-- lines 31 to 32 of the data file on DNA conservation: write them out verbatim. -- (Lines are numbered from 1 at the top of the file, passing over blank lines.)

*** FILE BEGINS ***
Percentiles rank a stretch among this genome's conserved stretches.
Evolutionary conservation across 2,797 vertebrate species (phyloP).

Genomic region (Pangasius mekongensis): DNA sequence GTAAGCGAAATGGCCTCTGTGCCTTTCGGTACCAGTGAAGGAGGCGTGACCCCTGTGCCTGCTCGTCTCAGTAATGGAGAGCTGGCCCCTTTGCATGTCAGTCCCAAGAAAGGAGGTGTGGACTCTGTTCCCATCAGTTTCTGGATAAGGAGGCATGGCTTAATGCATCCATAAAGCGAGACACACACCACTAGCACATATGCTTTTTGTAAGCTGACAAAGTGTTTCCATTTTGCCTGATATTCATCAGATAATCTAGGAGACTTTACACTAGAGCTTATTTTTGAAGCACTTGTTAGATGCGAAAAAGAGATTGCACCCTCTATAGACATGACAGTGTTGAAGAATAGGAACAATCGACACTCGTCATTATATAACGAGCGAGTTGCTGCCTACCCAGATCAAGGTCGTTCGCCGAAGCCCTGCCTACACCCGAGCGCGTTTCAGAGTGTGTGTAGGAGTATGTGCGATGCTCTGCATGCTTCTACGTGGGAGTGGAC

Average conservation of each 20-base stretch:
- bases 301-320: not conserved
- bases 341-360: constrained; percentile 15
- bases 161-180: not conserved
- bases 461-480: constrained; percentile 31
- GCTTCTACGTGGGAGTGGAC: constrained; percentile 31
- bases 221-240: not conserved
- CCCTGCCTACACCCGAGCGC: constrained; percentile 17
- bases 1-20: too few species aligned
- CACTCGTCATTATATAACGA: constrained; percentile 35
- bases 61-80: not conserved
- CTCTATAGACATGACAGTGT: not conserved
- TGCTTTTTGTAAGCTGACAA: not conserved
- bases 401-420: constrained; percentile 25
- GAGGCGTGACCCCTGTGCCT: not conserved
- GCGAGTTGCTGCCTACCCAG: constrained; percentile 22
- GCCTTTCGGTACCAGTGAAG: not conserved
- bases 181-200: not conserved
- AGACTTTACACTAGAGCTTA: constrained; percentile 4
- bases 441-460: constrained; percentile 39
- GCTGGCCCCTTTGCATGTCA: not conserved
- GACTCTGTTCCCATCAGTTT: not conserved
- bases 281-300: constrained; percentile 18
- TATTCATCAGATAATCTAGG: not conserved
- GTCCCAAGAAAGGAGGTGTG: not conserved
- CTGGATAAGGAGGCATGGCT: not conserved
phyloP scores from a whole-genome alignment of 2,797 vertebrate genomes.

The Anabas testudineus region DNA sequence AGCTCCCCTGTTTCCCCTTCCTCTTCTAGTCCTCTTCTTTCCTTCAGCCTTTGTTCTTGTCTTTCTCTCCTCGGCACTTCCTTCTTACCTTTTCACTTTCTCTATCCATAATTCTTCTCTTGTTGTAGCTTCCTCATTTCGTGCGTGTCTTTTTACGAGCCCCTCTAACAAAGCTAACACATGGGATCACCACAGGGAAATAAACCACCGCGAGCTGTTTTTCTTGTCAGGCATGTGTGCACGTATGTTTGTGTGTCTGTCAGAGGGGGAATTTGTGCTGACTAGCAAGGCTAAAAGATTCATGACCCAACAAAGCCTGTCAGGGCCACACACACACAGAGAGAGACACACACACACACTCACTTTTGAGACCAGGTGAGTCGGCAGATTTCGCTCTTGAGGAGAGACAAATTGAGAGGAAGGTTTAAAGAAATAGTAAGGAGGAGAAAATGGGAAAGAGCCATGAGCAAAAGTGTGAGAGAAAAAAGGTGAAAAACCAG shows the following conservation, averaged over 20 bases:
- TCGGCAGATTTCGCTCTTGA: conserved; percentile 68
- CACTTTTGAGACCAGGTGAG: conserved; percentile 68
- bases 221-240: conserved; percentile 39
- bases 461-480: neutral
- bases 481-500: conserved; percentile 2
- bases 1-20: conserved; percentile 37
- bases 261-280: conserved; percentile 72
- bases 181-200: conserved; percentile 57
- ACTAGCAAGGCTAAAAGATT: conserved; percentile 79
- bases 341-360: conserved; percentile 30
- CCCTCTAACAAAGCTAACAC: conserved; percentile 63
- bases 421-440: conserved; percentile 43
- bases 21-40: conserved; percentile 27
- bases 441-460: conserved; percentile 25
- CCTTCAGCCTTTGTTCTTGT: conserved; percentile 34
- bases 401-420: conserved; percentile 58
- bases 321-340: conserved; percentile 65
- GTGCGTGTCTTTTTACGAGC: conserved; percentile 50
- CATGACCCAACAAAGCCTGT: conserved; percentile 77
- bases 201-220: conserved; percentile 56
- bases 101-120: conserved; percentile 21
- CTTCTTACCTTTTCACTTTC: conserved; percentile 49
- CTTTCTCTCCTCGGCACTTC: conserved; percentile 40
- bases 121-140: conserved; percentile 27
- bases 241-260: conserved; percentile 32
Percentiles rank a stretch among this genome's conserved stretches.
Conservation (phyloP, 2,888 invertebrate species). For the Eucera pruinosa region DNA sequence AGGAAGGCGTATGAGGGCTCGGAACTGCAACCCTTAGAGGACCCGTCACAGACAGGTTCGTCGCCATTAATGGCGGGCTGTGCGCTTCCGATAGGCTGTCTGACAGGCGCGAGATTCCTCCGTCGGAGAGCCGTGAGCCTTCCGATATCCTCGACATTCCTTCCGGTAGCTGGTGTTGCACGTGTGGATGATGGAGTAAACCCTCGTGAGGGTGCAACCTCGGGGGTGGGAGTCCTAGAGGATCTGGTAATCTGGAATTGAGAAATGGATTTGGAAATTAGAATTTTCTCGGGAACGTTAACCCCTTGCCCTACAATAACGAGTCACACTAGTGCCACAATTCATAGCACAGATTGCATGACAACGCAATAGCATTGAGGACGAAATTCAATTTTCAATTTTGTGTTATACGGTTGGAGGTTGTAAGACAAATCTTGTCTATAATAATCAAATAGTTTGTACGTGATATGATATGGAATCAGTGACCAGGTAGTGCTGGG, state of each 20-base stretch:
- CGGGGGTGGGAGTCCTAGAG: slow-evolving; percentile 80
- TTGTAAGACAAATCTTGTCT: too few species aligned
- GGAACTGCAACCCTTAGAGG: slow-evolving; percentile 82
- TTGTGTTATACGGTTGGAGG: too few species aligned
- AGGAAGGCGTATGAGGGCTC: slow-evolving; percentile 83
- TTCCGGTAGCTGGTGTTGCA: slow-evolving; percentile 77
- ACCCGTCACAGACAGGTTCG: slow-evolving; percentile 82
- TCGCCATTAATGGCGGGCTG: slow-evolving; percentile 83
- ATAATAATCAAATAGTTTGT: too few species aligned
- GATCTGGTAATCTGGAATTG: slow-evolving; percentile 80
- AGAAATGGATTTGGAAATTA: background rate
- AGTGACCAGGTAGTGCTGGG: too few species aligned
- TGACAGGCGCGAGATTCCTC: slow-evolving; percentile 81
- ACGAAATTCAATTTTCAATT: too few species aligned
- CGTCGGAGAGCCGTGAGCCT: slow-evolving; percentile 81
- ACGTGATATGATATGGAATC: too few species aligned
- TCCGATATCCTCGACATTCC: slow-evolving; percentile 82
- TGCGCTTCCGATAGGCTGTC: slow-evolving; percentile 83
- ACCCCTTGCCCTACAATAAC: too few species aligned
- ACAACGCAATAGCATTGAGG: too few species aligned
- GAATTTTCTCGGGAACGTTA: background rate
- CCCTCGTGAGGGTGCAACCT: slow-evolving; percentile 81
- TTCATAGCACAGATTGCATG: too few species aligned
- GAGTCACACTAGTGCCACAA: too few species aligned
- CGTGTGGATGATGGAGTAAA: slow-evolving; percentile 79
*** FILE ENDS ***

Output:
The Anabas testudineus region DNA sequence AGCTCCCCTGTTTCCCCTTCCTCTTCTAGTCCTCTTCTTTCCTTCAGCCTTTGTTCTTGTCTTTCTCTCCTCGGCACTTCCTTCTTACCTTTTCACTTTCTCTATCCATAATTCTTCTCTTGTTGTAGCTTCCTCATTTCGTGCGTGTCTTTTTACGAGCCCCTCTAACAAAGCTAACACATGGGATCACCACAGGGAAATAAACCACCGCGAGCTGTTTTTCTTGTCAGGCATGTGTGCACGTATGTTTGTGTGTCTGTCAGAGGGGGAATTTGTGCTGACTAGCAAGGCTAAAAGATTCATGACCCAACAAAGCCTGTCAGGGCCACACACACACAGAGAGAGACACACACACACACTCACTTTTGAGACCAGGTGAGTCGGCAGATTTCGCTCTTGAGGAGAGACAAATTGAGAGGAAGGTTTAAAGAAATAGTAAGGAGGAGAAAATGGGAAAGAGCCATGAGCAAAAGTGTGAGAGAAAAAAGGTGAAAAACCAG shows the following conservation, averaged over 20 bases:
- TCGGCAGATTTCGCTCTTGA: conserved; percentile 68